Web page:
As summer approaches, corporations and non-profits around the country are preparing to welcome a new crop of interns. But some companies won’t be greeting any eager young workers this year, and others will scale down their internship programs in order to pay those who do come onboard at minimum wage. That’s because a spate of well-publicized lawsuits has changed what was once viewed as a win-win—free help for employers and resumé-building experience for interns—into yet another litigation risk.
In February, a former unpaid intern sued Elite Model Management, a leading New York modeling agency, seeking class certification and at least $50 million in unpaid wages, overtime and benefits. “Elite has for years boosted its bottom line on the backs of young interns who, while anxious to build their resumes, are too afraid to ask for compensation,” the complaint alleged.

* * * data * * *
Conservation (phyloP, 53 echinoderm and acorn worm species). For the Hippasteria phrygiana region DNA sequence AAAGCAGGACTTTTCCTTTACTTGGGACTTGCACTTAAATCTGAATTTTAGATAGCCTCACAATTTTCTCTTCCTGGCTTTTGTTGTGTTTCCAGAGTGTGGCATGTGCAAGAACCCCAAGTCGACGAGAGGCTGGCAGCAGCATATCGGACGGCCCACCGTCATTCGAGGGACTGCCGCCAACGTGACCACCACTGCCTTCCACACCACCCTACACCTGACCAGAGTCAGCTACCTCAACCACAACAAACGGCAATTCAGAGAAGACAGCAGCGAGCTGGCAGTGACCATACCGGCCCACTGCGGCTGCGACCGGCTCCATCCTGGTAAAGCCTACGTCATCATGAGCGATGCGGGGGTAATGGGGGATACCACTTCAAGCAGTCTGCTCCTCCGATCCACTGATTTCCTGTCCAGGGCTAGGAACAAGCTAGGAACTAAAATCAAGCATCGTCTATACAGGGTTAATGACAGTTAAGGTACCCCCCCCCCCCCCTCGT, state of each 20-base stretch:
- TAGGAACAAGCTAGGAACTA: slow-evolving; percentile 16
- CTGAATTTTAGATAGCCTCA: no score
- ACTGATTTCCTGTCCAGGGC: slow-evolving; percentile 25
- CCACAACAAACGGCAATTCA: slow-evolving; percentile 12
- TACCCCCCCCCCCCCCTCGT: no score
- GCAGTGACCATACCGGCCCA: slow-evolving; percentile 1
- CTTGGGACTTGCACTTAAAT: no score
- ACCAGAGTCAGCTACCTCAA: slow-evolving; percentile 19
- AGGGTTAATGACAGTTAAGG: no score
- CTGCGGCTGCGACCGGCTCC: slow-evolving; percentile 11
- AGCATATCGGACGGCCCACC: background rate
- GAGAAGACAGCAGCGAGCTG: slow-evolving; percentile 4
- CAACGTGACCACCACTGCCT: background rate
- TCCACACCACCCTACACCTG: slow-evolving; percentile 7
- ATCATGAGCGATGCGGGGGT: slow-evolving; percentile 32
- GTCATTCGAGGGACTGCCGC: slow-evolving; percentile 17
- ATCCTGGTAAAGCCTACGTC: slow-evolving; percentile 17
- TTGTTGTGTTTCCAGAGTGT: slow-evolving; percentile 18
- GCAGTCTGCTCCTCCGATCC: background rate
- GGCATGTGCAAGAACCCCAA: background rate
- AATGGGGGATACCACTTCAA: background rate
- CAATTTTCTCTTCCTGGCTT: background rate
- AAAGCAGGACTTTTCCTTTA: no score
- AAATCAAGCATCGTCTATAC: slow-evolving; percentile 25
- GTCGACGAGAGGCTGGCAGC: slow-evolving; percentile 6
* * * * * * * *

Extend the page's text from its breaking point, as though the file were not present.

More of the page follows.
Taking a different tack, a former Hamilton College “intern/assistant football coach” who received a stipend for his work filed suit in December 2012, saying the $1,000 monthly stipend amounted to less than $3 per hour during the football season when he worked more than 100 hours per week. He alleged that even during the offseason, his compensation fell below the minimum wage.